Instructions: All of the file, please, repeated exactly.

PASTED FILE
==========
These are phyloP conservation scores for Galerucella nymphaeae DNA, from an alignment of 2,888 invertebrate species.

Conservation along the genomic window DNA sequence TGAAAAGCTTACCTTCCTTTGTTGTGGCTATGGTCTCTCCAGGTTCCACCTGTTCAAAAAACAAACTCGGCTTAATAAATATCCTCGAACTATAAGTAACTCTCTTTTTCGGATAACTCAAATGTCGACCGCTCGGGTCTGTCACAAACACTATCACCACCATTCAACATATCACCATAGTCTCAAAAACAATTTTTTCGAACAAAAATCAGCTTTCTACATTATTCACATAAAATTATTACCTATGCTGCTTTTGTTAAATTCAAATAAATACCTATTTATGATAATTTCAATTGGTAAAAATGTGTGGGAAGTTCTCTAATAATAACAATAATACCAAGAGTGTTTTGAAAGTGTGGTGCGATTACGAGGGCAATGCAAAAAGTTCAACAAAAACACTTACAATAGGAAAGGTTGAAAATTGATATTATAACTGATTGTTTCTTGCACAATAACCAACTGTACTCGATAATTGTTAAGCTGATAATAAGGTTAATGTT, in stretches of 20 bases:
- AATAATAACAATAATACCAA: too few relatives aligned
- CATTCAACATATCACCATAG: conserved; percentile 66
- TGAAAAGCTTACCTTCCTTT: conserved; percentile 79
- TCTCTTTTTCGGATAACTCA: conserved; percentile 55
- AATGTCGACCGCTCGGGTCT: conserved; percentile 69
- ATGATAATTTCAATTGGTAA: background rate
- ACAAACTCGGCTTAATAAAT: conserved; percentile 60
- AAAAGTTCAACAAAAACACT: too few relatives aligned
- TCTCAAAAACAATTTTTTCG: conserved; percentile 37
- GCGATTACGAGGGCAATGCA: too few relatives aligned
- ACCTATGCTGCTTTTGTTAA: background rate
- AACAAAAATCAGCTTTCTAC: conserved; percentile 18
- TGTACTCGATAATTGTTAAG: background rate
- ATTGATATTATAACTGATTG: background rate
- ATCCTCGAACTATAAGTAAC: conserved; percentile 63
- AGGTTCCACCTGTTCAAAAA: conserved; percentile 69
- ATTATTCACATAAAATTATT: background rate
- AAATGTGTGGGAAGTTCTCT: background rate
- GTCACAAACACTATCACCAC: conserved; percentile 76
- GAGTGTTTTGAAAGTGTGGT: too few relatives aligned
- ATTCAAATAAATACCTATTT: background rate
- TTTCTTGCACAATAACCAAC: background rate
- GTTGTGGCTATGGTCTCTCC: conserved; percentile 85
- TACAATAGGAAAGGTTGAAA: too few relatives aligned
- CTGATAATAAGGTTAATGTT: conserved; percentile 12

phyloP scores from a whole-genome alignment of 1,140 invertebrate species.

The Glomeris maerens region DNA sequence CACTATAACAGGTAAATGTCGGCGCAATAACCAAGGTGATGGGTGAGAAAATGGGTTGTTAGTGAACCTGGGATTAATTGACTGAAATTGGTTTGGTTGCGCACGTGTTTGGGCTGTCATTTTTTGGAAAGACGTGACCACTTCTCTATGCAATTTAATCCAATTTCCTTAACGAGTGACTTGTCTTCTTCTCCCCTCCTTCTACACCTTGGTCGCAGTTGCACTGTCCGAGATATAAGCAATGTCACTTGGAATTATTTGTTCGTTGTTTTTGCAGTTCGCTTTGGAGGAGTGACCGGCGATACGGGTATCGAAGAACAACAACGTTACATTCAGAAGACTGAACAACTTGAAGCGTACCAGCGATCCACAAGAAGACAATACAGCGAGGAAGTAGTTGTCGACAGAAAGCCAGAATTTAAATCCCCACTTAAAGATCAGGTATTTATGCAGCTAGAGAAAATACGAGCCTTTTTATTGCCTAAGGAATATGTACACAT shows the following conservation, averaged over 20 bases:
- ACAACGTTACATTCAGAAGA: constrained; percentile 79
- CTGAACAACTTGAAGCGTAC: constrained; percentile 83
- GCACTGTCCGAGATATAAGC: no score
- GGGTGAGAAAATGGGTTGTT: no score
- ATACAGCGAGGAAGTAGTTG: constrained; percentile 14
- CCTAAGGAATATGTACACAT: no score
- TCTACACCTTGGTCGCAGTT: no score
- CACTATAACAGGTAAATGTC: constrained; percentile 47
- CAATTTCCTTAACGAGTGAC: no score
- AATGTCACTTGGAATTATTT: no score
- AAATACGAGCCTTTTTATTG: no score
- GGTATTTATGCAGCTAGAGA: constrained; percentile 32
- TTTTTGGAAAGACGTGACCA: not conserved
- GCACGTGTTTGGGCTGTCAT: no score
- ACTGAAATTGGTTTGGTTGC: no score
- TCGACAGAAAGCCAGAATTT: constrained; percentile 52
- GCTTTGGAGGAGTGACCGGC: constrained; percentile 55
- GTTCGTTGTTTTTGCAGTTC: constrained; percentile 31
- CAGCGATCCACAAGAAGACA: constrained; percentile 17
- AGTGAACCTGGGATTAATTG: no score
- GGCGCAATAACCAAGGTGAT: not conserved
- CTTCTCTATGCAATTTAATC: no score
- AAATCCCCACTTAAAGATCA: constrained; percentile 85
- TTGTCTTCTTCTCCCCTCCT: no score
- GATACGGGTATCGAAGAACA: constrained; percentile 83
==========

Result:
These are phyloP conservation scores for Galerucella nymphaeae DNA, from an alignment of 2,888 invertebrate species.

Conservation along the genomic window DNA sequence TGAAAAGCTTACCTTCCTTTGTTGTGGCTATGGTCTCTCCAGGTTCCACCTGTTCAAAAAACAAACTCGGCTTAATAAATATCCTCGAACTATAAGTAACTCTCTTTTTCGGATAACTCAAATGTCGACCGCTCGGGTCTGTCACAAACACTATCACCACCATTCAACATATCACCATAGTCTCAAAAACAATTTTTTCGAACAAAAATCAGCTTTCTACATTATTCACATAAAATTATTACCTATGCTGCTTTTGTTAAATTCAAATAAATACCTATTTATGATAATTTCAATTGGTAAAAATGTGTGGGAAGTTCTCTAATAATAACAATAATACCAAGAGTGTTTTGAAAGTGTGGTGCGATTACGAGGGCAATGCAAAAAGTTCAACAAAAACACTTACAATAGGAAAGGTTGAAAATTGATATTATAACTGATTGTTTCTTGCACAATAACCAACTGTACTCGATAATTGTTAAGCTGATAATAAGGTTAATGTT, in stretches of 20 bases:
- AATAATAACAATAATACCAA: too few relatives aligned
- CATTCAACATATCACCATAG: conserved; percentile 66
- TGAAAAGCTTACCTTCCTTT: conserved; percentile 79
- TCTCTTTTTCGGATAACTCA: conserved; percentile 55
- AATGTCGACCGCTCGGGTCT: conserved; percentile 69
- ATGATAATTTCAATTGGTAA: background rate
- ACAAACTCGGCTTAATAAAT: conserved; percentile 60
- AAAAGTTCAACAAAAACACT: too few relatives aligned
- TCTCAAAAACAATTTTTTCG: conserved; percentile 37
- GCGATTACGAGGGCAATGCA: too few relatives aligned
- ACCTATGCTGCTTTTGTTAA: background rate
- AACAAAAATCAGCTTTCTAC: conserved; percentile 18
- TGTACTCGATAATTGTTAAG: background rate
- ATTGATATTATAACTGATTG: background rate
- ATCCTCGAACTATAAGTAAC: conserved; percentile 63
- AGGTTCCACCTGTTCAAAAA: conserved; percentile 69
- ATTATTCACATAAAATTATT: background rate
- AAATGTGTGGGAAGTTCTCT: background rate
- GTCACAAACACTATCACCAC: conserved; percentile 76
- GAGTGTTTTGAAAGTGTGGT: too few relatives aligned
- ATTCAAATAAATACCTATTT: background rate
- TTTCTTGCACAATAACCAAC: background rate
- GTTGTGGCTATGGTCTCTCC: conserved; percentile 85
- TACAATAGGAAAGGTTGAAA: too few relatives aligned
- CTGATAATAAGGTTAATGTT: conserved; percentile 12

phyloP scores from a whole-genome alignment of 1,140 invertebrate species.

The Glomeris maerens region DNA sequence CACTATAACAGGTAAATGTCGGCGCAATAACCAAGGTGATGGGTGAGAAAATGGGTTGTTAGTGAACCTGGGATTAATTGACTGAAATTGGTTTGGTTGCGCACGTGTTTGGGCTGTCATTTTTTGGAAAGACGTGACCACTTCTCTATGCAATTTAATCCAATTTCCTTAACGAGTGACTTGTCTTCTTCTCCCCTCCTTCTACACCTTGGTCGCAGTTGCACTGTCCGAGATATAAGCAATGTCACTTGGAATTATTTGTTCGTTGTTTTTGCAGTTCGCTTTGGAGGAGTGACCGGCGATACGGGTATCGAAGAACAACAACGTTACATTCAGAAGACTGAACAACTTGAAGCGTACCAGCGATCCACAAGAAGACAATACAGCGAGGAAGTAGTTGTCGACAGAAAGCCAGAATTTAAATCCCCACTTAAAGATCAGGTATTTATGCAGCTAGAGAAAATACGAGCCTTTTTATTGCCTAAGGAATATGTACACAT shows the following conservation, averaged over 20 bases:
- ACAACGTTACATTCAGAAGA: constrained; percentile 79
- CTGAACAACTTGAAGCGTAC: constrained; percentile 83
- GCACTGTCCGAGATATAAGC: no score
- GGGTGAGAAAATGGGTTGTT: no score
- ATACAGCGAGGAAGTAGTTG: constrained; percentile 14
- CCTAAGGAATATGTACACAT: no score
- TCTACACCTTGGTCGCAGTT: no score
- CACTATAACAGGTAAATGTC: constrained; percentile 47
- CAATTTCCTTAACGAGTGAC: no score
- AATGTCACTTGGAATTATTT: no score
- AAATACGAGCCTTTTTATTG: no score
- GGTATTTATGCAGCTAGAGA: constrained; percentile 32
- TTTTTGGAAAGACGTGACCA: not conserved
- GCACGTGTTTGGGCTGTCAT: no score
- ACTGAAATTGGTTTGGTTGC: no score
- TCGACAGAAAGCCAGAATTT: constrained; percentile 52
- GCTTTGGAGGAGTGACCGGC: constrained; percentile 55
- GTTCGTTGTTTTTGCAGTTC: constrained; percentile 31
- CAGCGATCCACAAGAAGACA: constrained; percentile 17
- AGTGAACCTGGGATTAATTG: no score
- GGCGCAATAACCAAGGTGAT: not conserved
- CTTCTCTATGCAATTTAATC: no score
- AAATCCCCACTTAAAGATCA: constrained; percentile 85
- TTGTCTTCTTCTCCCCTCCT: no score
- GATACGGGTATCGAAGAACA: constrained; percentile 83